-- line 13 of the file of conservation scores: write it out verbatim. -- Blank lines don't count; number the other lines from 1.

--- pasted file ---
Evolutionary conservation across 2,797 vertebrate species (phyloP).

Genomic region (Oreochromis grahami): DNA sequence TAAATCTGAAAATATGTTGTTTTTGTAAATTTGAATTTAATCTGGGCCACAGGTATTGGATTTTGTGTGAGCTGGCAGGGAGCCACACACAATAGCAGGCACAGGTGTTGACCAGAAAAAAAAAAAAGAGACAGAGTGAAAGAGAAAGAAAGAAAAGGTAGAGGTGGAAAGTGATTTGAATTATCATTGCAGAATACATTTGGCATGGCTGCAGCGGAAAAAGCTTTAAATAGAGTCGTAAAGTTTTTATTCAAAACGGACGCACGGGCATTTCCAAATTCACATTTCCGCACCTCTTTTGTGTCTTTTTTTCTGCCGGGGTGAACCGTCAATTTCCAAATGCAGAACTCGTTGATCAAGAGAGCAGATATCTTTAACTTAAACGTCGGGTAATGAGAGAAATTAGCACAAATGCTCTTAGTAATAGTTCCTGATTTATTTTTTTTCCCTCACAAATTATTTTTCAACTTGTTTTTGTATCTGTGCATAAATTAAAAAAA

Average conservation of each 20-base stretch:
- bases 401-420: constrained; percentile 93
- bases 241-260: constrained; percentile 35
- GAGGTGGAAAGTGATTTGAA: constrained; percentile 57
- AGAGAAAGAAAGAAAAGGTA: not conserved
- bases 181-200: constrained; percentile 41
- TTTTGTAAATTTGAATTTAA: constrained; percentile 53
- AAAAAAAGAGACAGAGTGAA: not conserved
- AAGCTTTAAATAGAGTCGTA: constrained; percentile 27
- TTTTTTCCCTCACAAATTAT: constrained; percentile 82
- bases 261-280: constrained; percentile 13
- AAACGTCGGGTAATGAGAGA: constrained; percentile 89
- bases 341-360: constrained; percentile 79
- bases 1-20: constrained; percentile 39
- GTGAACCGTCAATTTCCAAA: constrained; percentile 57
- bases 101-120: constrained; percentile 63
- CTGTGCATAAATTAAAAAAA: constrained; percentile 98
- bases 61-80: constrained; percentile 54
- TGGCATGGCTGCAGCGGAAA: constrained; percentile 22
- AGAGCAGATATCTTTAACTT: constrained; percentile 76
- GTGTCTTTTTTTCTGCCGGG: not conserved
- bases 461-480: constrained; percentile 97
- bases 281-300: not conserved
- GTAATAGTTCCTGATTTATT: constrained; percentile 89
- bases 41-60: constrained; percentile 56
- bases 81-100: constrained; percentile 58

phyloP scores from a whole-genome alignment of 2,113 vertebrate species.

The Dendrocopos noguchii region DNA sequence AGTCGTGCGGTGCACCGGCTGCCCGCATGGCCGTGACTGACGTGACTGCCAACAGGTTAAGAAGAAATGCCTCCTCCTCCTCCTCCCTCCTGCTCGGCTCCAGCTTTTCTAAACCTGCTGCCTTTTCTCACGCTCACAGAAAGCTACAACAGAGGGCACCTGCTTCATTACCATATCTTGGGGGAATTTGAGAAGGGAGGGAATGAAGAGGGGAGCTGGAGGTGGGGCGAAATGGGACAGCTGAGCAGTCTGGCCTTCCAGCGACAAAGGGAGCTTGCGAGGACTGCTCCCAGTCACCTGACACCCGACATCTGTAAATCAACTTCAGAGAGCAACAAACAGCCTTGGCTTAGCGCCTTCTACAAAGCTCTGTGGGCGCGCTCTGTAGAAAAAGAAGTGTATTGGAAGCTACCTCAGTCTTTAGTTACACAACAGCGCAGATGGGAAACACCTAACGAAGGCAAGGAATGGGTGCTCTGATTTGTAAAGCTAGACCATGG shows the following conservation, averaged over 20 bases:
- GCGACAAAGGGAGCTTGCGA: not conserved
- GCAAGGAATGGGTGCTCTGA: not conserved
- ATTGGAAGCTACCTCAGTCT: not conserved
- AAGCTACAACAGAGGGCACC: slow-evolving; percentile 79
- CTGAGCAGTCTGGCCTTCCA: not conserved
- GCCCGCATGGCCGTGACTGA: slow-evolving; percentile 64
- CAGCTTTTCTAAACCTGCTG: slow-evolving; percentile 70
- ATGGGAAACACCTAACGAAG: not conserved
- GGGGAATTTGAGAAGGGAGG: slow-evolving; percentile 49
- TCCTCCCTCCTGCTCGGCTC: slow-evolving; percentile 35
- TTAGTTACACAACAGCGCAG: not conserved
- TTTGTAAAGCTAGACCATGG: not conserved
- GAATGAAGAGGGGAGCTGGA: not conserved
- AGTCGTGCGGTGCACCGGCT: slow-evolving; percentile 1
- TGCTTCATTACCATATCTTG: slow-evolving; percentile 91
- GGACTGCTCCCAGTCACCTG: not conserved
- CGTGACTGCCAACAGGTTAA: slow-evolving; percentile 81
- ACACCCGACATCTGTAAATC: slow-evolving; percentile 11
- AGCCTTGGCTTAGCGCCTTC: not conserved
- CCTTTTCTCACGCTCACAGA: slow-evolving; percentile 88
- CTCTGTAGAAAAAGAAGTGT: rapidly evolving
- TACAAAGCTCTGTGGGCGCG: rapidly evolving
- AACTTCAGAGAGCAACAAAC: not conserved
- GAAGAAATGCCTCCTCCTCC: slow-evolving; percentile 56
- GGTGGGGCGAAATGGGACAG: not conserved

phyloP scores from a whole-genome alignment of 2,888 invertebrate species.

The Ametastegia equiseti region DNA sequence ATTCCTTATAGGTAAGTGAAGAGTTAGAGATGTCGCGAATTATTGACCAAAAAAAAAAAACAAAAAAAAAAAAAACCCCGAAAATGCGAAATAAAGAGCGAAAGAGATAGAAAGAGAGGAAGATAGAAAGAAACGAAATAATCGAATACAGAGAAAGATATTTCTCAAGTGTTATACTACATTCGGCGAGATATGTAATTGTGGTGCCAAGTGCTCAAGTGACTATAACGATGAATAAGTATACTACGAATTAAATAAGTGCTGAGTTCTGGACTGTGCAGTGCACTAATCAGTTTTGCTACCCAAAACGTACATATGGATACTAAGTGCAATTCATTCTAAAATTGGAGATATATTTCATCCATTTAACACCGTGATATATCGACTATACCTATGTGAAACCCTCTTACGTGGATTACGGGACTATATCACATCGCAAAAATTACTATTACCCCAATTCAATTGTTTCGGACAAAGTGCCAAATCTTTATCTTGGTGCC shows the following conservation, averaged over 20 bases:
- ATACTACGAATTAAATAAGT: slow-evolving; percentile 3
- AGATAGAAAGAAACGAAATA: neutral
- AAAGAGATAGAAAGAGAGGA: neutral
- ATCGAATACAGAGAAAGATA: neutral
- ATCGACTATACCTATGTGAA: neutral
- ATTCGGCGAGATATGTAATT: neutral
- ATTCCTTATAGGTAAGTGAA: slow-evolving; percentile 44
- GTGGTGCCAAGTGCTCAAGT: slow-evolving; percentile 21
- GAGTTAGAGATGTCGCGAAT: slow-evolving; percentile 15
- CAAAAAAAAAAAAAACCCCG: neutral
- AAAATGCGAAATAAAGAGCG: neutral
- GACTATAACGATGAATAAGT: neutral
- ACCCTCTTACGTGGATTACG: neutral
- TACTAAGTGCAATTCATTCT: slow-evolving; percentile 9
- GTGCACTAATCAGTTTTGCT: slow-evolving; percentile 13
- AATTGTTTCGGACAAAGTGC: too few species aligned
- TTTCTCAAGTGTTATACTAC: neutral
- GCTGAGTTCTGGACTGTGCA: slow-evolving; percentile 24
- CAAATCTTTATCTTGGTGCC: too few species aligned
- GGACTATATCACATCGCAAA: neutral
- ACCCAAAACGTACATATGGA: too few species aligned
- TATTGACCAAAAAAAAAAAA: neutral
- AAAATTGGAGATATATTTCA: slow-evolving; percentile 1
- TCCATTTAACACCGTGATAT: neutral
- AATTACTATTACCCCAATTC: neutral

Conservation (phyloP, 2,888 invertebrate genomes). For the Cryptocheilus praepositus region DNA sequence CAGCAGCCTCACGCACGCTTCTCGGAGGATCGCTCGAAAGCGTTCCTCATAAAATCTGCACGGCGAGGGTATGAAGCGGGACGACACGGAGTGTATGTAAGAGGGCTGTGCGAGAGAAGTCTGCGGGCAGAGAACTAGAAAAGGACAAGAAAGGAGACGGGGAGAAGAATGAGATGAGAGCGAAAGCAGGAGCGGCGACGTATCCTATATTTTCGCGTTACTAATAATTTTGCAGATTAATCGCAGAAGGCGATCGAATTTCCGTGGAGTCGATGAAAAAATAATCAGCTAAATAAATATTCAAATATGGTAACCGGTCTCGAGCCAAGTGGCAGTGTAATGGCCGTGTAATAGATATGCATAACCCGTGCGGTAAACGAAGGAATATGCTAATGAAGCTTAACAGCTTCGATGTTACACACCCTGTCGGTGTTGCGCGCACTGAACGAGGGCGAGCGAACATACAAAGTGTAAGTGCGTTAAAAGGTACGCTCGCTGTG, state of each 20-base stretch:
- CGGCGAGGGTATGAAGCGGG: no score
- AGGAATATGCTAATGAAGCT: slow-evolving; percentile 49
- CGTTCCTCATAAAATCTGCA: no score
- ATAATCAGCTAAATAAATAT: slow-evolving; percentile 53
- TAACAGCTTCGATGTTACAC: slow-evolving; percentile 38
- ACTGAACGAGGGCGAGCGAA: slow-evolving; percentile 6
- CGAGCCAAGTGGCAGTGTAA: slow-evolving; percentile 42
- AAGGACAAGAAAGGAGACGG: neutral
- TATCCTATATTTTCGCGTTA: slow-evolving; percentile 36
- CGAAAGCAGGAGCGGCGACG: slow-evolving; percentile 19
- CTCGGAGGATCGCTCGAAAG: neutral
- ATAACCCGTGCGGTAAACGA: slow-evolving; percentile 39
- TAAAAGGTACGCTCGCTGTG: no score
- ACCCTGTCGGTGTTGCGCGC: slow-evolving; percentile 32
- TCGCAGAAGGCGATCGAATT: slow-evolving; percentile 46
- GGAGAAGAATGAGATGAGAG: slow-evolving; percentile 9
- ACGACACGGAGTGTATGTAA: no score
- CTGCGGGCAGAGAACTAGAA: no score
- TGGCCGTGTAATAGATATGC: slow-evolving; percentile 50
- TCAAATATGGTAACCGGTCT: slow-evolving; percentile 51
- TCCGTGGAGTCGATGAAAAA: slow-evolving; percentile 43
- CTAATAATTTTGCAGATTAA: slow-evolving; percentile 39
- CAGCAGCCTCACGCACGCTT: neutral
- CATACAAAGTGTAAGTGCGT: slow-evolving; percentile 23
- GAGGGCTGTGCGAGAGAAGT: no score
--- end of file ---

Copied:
- bases 261-280: constrained; percentile 13